Before going to Leicester I haveto admit that I was one for the big festivals. TheGlastonbury‘s, T In The Park‘s and Reading‘s. I am gladto say that this has now changed. I used to think thatthe little festivals were no more than village feteswith a stage. A stage where really bad bands playreally bad songs. I forgot of course that I have seenreally bad bands at the really big festivals.
The Summer Sundae at De MontfordHall is now in it’s forth year, and judging by theline-up, the crowd and the setup, it will no doubt bearound for a while to come. I guestimate that therewas perhaps four thousand people at Summer Sundae(this may be completely out, if this is the case,please enlighten me) and after the rain of Fridaynight all eyes were skyward come Saturday Morning.They needn’t have been: The rain held off and by earlyafternoon all four stages were in full swing.
It may lack the hedonism ofGlastonbury and the attitude of Reading or Leeds butit makes up for it in other ways. The atmosphere wasextremely relaxed and friendly, and the small crowdmade sure seeing any band (with the exception of TheBelles) was very easy.
The small site meant you werenever more than five minutes from anywhere, thetoilets were clean and the scally kids of Leicesterwere, thankfully, nowhere to be seen. Alsosurprisingly, with so many families around, thesecurity were blissfully comfortable with the moreanti social amongst us.
Smaller festivals give smaller,up and coming bands the chance to play further up thebill than they otherwise would. This was true onSaturday with two performances from The Ordinary Boys and the much published Dogs Die In Hot Cars. Both bands showed the vigour, energy, and,especially in the case of Dogs, invention, that havehad the music press chomping at the bit. The increasein crowd numbers also displayed the Leicester public’sawareness of the future and they were rewarded well.There was no arrogance or couldn’t care less attitude,they both appeared to really enjoy the spotlight, asdid the crowd.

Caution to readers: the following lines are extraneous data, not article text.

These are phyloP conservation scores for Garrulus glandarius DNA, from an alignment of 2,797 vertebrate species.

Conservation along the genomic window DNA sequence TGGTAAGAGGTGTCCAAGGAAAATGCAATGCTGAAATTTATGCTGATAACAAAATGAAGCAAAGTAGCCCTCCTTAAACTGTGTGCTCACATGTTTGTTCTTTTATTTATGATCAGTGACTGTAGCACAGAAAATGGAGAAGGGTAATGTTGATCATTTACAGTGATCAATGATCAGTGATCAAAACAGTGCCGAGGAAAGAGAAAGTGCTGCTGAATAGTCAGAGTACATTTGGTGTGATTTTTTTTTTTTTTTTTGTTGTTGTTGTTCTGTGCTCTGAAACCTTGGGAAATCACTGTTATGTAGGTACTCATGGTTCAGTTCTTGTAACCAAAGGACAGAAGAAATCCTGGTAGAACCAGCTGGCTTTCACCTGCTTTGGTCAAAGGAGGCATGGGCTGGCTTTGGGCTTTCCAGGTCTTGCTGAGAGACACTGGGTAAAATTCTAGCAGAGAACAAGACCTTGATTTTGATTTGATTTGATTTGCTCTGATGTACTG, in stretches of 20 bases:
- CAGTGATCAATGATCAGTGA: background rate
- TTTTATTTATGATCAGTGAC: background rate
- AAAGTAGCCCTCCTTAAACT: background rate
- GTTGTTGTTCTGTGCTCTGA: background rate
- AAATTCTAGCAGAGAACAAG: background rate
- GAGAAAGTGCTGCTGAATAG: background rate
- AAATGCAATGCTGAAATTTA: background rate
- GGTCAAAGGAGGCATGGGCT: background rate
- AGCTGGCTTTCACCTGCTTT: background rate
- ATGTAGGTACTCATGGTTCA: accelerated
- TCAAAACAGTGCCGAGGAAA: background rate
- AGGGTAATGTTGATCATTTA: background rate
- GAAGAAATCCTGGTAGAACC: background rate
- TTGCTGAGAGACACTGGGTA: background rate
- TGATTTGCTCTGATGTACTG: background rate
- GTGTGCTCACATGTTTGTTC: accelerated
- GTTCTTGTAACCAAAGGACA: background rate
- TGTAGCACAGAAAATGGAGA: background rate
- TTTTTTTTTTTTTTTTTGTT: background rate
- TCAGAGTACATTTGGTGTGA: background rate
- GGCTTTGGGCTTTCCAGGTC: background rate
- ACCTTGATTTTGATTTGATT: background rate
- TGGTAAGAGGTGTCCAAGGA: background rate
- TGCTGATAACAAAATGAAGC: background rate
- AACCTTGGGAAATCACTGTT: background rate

Saturday was turning into a verygood day of music and the appearance of The Kings Of Convenience on the indoor stage just added tothe brew. A few mindless hecklers could not diminishthe talent, musicianship and originality of this bandthat will no doubt be playing further up the bill nextsummer.
A clash of headliners meant Ihad to make a choice Saturday night. It was a choicebetween The Super Furry Animals on the outdoorstage, and Lambchop indoors. I am not LukeRhineheart and I didn’t roll a dice. What I did do isstay outdoors and catch The Super Furry Animalsbecause you can’t smoke at the indoor stage.
I heard that Lambchop were goodand I know that The Super Furry Animals, with theircult status, were excellent. The set was well mixed upwith songs of their latest album Phantom Power as wellas classics from Rings Around The World, Radiator andFuzzy Logic. Run Christian Run, Juxtaposed Wit Uand Presidential Suite all got an outing before theband left the stage for the first time. We were thengiven an interlude by the computer player who uppedthe tempo even more with what can only be described asten minutes of furious techno.
When the band finally appearedback on stage they were dressed as dogs. Really. Themad, crazy world of the Super Fury Animals. Wales, andcome to think of it, Leicester, has never sounded sogood.